At last someone has managed to put on a Finlay show that might do the work some justice. There has been so much dithering around, so much lack of insight into a full exhibition, that you wonder if it will ever take place. In lieu there are a succession of smaller offerings of mostly printed work from private holdings. I saw one was held in some sort of taxi shed in Pimlico earlier this year : then there’s this, and I see another on the horizon in Portland Oregon, from the collection of Stephen Scobie, I presume. There is nothing amiss with a show based on publication, in fact it is a seminal cause, and Finlay’s work is a triumph of that. But not as an excuse for a more complete airing of all the work in all its facets. Nonetheless, this display at Arnolfini in Bristol which runs until early September, looks magnificent in its arrangement, fresh, light and aerated, the opposite of a mordant attempt at the end of last year in one of the bigger emporiums. I just wish they would give up on other artists’ responses to work being shown! What a bad idea, and how confusing. For instance, what is that little gridded thing in the middle of the floor that I spent ages trying to reconcile with Finlay, thinking it must be a maquette for a photograph for a postcard (maybe one to be called Swastika Compass! ) – then I thought it was the inlay for a table by Graeme Murray that he may have left with Ian Finlay. Eventually I realized it was some other persons work entirely!
But well done Axel Wieder for this show. I should have known, as pro qm in Berlin from whence you come is one of the great bookshops.
For a long time I’ve thought that journalists were running the show, having created the fiction of the popularity of the visual arts, only to be believed by the so-called curators. It is however coming full circle, and things may return to a normal and healthy obscurity. There are so many really bad exhibitions about, viz. The Light Show at the Hayward Gallery.What has happened to the intervening years since the quasi-theoretical GRAV and Kinetics? You are never going to find out here. But all that’s for another entry.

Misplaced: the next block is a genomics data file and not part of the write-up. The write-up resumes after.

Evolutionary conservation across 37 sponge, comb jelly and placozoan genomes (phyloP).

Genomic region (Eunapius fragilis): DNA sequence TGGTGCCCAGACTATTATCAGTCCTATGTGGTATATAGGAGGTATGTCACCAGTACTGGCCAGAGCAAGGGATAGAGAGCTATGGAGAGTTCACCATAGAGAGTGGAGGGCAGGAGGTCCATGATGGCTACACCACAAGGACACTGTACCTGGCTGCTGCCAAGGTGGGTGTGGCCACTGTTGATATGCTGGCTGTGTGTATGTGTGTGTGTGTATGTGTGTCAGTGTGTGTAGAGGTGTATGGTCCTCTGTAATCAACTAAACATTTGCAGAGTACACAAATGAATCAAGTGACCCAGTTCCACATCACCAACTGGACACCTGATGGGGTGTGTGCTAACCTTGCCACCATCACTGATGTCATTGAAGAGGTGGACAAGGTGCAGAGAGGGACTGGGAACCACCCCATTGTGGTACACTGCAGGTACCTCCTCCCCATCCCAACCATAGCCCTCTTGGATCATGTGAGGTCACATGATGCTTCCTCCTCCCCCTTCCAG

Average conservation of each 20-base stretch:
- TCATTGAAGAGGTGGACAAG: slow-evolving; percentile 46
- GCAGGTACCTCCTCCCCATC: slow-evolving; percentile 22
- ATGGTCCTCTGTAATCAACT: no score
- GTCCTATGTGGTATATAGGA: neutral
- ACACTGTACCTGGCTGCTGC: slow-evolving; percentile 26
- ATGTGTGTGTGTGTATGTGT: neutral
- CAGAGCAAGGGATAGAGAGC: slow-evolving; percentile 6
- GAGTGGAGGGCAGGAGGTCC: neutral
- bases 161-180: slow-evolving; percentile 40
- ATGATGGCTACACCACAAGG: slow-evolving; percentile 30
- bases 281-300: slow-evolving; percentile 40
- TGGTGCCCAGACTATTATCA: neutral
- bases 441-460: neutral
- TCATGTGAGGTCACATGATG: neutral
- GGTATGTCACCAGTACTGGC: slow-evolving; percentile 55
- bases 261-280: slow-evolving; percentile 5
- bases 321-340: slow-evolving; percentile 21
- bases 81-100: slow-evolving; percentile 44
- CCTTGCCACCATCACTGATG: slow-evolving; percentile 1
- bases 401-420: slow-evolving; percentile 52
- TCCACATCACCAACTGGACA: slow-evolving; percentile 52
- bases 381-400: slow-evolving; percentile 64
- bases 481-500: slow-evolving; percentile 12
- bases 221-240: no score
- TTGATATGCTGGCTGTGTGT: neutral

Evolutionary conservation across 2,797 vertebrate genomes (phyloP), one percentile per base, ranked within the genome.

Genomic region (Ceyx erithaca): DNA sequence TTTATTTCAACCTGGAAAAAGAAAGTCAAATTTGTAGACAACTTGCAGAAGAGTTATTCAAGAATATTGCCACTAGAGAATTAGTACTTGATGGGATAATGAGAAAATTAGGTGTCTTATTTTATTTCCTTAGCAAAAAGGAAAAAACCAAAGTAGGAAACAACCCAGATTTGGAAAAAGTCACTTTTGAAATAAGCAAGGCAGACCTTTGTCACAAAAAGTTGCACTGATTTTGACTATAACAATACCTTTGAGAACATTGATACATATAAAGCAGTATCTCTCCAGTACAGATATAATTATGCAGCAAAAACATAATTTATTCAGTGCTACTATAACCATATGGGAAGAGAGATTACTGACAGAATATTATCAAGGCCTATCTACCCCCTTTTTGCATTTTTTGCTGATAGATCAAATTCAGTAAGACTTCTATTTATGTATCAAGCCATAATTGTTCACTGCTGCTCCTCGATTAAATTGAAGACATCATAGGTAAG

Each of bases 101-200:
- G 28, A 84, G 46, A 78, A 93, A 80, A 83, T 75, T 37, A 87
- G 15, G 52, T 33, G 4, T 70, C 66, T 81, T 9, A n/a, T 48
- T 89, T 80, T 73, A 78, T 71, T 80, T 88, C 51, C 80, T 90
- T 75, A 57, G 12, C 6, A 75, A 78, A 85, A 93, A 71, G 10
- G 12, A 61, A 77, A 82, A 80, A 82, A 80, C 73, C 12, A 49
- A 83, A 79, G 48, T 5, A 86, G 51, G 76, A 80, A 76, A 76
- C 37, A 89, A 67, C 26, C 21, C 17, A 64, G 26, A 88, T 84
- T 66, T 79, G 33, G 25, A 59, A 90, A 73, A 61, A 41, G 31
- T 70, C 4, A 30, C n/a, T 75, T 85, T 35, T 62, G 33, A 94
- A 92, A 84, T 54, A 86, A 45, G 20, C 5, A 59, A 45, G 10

I just wanted to chew over a piece by journalist Stuart Jeffries attempting to deal with assistants to ‘well-known’ artists, entitled Behind Every Great Artist. It’s a bastion of the overworked and over-edified p word…
working in a restaurant and as a builder while establishing a sculpture practice…I sometimes regret that I have let go of my own practice…I get interested in his practice…He’s thrived too as Gormley’s practice has… to learn what he could before setting up his own practice… Wentworth’s later practice as a sculptor…At the same time there are so many bad editorial strategies ( don’t I mean curatorial?) available.
Jake and Dinos Chapman’s AK45 show is like much of what they do, an unintentional cartoon of its (them)self, and contains Gormley’s worst ever work. Artists being invited to make playing cards or chess pieces are such dumb ideas, but they seem to exist in every generation.But to take the biscuit, how about My View : Personal Reflections By Today’s Leading Artists, now doubt coming from Tate Publishing, who really haven’t got a clue. With so many curators, that enterprise is spiraling inwards, but I suppose you’ve got to do something with all those unused Ph.D’s
At long last, after all these years, Hans Ulrich Obrist has come to the same conclusions that we did at workfortheeyetodo in about 1993-4, that the ‘c’ word is beyond redemption. At the time we issued a lapel button-badge, merely stating that whatever we did was uncurated. Now he writes in a piece entitled Life brought to art in the Financial Times of August 18th:
Fly-in, fly-out curating almost always produces superficial results:it’s a practice that goes hand in hand with the fashion for applying the word ‘curating’ to everything that involves simply making a choice- radio playlists, hotel decor, even the food stalls in New York’s High Line Park. Making art is not the matter of a moment, and nor is making an exhibition: curating follows art.
When will he make a similar assault on the ‘p’ word, the even more spurious notion of practice that artists are always talking about ?
A bowl of Irish gnocchi to celebrate a return to this column after several months absence. At times I feel that Irish potatoes can only be mixed with flour and made into gnocchi as a way of preventing them from dissolving in boiling water. They don’t like ‘wet’ potatoes in Ireland, only the ones that ‘explode in your face’.
The dust jacket of the 1946 resetting of Eric Gill’s essay was printed on the inside of another discarded jacket from the Works of William J. Locke Autograph Edition Volume XXXIII, also from The Bodley Head. Times of utility and re-use. It is remarkable that on the sleeve note Gill says ‘This book is written for people in general and not specifically for those people called artists…It is about art in general and the things every man needs… My appeal is to common sense.’ Is that what ‘ The Most Precious Ornament’ of another volume of Gill’s writing is about too!
Book Description: Marlborough Gallery New York, 1970. Soft cover. Book Condition: Fine. No Jacket. 1st Edition. March 1970. New York: Marlborough Gallery.28pp 300 x 210mm Stiff pictorial wraps. A gorgeous copy of this scarce and profusely illustrated exhibition catalog published on the occasion of the exhibition “Ad Reinhard: Black Paintings 1951 to 1967” . A wonderful book, of working shots in the studio on Broadway facing W 4th St, together with remarkably fine reproductions of two paintings.Containing a Chronology by Ad Reinhardt.’The Quest for Art is Art’ by Harvard H Arnason, and the incisive essay ‘The Black Paintings’ by Barbara Rose. Not least wonderful in this exemplary catalogue are the matt black endpapers. A fine copy, with slight scuffing to the spine edge and back cover. Bookseller Inventory # LABL123